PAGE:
In September I went to Dublin to stay with my friend Christoph, who was spending a week there visiting his parents. We decided to go to a fancy members’ club, because we had a letter of introduction. We had to wear a jacket and tie, and the whole thing felt about a century out of date. It was a lot of fun.
We decided to have dinner there. The prices on the menu outside the dining room looked reasonable. When we sat down, though, we were given menus that didn’t have any prices, so we weren’t exactly sure how much everything cost.
When the waiter asked if we wanted dessert, we mused about getting some cheese. The waiter suggested we could order the cheese plate and also the stilton, and then share both.
We agreed. The waiter brought us a large cheese plate… which was completely dwarfed by the stilton.
He gave us an entire wheel of stilton.
So Christoph and I were sitting there, thinking we must have spent about a hundred euros on this gigantic amount of stilton. The waiter had crumbled most of the stilton already with a special cheese-trowel. We felt obliged to eat as much as we could, to be polite and to get our money’s worth.
Christoph and I ate and ate that stilton. The crackers ran out, so we called for more crackers. We managed to finish the other cheese plate, but there was still so much stilton to get through. We didn’t feel like we had a choice: we couldn’t waste it. If it hadn’t been such a smart place, we might have asked if we could take it away with us, but we were too embarrassed. This was a grand old Dublin establishment, and we were just visitors, worried about showing our bad etiquette by letting the mounds of stilton defeat us.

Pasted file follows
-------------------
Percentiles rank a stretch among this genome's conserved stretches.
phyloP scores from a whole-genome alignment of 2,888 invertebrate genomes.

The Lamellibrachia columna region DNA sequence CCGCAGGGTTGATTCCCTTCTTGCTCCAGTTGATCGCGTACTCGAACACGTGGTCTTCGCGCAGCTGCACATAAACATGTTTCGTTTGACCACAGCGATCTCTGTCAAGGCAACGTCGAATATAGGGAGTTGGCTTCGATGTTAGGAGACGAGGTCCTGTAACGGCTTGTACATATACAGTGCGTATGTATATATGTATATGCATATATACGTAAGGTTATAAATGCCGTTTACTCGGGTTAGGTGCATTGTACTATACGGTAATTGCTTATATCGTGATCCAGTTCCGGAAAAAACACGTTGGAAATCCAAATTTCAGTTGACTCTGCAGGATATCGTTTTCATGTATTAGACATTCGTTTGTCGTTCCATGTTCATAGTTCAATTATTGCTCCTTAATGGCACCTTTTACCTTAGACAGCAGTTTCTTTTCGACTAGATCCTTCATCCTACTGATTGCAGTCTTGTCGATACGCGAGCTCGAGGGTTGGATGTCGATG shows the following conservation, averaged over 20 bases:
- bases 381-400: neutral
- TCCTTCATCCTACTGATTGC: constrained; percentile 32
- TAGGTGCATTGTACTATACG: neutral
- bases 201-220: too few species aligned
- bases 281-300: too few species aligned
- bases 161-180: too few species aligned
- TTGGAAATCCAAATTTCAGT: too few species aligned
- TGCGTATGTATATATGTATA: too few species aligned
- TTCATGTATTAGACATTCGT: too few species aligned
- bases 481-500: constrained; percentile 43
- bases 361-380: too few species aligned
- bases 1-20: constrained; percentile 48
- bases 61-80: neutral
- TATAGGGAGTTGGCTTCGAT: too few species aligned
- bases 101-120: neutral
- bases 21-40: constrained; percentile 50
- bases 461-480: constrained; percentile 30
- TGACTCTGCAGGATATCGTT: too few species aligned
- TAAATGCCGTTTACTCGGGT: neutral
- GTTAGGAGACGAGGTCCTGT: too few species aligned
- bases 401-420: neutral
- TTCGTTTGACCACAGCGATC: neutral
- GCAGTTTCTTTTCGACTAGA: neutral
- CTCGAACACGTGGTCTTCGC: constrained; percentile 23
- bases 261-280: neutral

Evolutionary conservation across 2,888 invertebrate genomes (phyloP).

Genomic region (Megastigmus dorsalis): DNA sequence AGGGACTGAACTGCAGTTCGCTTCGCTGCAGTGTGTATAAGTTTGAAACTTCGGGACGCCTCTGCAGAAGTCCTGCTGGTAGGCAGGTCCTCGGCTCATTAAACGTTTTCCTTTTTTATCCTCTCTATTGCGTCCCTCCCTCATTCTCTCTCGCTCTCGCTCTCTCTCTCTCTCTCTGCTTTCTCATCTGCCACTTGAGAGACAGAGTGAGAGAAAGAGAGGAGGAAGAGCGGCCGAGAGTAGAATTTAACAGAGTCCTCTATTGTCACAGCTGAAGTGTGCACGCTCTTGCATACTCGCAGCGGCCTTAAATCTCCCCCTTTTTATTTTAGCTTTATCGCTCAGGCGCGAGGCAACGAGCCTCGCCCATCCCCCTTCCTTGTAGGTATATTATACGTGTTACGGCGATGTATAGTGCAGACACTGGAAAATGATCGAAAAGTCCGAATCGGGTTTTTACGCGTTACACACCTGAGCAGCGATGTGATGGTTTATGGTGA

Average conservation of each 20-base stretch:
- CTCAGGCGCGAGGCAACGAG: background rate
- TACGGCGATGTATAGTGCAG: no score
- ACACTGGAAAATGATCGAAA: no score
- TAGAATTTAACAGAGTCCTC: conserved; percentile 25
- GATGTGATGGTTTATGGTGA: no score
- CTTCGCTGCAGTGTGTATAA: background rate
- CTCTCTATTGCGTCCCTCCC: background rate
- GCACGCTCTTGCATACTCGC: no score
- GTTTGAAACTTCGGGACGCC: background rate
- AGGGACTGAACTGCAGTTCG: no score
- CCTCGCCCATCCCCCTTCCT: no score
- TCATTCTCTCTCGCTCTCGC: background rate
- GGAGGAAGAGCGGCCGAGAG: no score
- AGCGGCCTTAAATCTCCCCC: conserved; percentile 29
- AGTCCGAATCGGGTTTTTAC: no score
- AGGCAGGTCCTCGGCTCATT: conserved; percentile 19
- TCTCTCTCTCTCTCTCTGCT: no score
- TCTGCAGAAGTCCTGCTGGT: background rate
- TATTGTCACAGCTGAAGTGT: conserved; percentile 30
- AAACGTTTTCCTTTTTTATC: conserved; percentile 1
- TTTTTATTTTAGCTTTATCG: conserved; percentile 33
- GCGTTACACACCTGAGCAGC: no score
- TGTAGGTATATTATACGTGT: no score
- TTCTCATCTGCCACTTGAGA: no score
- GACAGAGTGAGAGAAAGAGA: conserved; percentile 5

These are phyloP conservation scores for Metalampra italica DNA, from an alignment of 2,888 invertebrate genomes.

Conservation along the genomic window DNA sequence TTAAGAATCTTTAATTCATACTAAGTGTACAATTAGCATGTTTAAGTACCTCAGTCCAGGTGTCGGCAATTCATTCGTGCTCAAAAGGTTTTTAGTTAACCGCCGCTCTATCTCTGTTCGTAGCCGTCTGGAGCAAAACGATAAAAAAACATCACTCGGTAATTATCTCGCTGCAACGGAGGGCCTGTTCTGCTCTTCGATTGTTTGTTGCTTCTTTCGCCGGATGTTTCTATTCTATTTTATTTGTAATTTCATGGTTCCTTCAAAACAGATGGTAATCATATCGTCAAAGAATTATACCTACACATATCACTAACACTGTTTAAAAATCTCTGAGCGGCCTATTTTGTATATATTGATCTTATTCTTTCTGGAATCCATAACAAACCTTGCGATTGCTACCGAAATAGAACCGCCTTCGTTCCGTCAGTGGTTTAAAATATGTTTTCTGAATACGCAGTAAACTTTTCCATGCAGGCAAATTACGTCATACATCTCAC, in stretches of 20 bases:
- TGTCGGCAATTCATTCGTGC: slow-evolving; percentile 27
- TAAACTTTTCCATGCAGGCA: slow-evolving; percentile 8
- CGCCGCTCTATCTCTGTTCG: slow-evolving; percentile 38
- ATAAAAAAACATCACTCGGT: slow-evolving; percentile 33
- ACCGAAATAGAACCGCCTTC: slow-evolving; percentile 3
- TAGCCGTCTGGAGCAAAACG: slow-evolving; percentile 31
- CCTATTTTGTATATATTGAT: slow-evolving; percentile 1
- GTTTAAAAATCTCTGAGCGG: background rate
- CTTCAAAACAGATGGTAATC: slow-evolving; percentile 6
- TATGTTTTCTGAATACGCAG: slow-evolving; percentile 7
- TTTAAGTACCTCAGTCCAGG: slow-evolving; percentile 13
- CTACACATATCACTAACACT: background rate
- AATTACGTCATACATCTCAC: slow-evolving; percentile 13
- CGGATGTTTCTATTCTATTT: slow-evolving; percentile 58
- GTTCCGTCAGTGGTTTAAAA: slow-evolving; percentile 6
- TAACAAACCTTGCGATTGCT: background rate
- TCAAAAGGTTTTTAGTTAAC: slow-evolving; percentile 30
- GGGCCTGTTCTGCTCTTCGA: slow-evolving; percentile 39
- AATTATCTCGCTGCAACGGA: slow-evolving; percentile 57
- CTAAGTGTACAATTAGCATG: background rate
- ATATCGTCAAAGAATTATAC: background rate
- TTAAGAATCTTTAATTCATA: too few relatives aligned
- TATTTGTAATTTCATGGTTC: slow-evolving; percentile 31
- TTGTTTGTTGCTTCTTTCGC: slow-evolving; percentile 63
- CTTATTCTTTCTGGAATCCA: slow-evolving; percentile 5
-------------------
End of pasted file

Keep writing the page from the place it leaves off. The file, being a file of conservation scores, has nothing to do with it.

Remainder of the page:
After about an hour, we gave up. We had done the best we could, and we had eaten nearly all of the stilton. We were too dazed to pay much attention to the fact that the cost of the stilton on our bill came to only eight euros.
Our plan had been to go for a drink somewhere, but we both felt too ill. Barely able to move, we staggered home.
The next morning, we told Christoph’s parents about our stilton experience. His mother said, “You realise that was probably the communal stilton? You were meant to take a helping and then give them back their wheel of cheese.”
We stared at her in horror. “Surely not,” we said. “There was nothing to suggest that we were meant to share it!”
Then we remembered that it had cost us just eight euros.
I flew home that day, so I missed the end of the story. But a couple of days later, Christoph returned to the club with a different friend. They were being served by a different waiter this time, so nobody recognised Christoph. When the dessert menu came, Christoph couldn’t resist ordering the stilton… just to see what would happen.
The waiter brought them the exact same wheel of stilton that Christoph and I had almost finished a few nights earlier. He said to Christoph, “Help yourself, but please could you leave some for the other guests. I’m very sorry, but our new supply of stilton hasn’t arrived yet.”
So that was the time we ate a restaurant’s weekly supply of stilton because we were too polite to stop eating, and the staff were too polite to tell us we weren’t supposed to.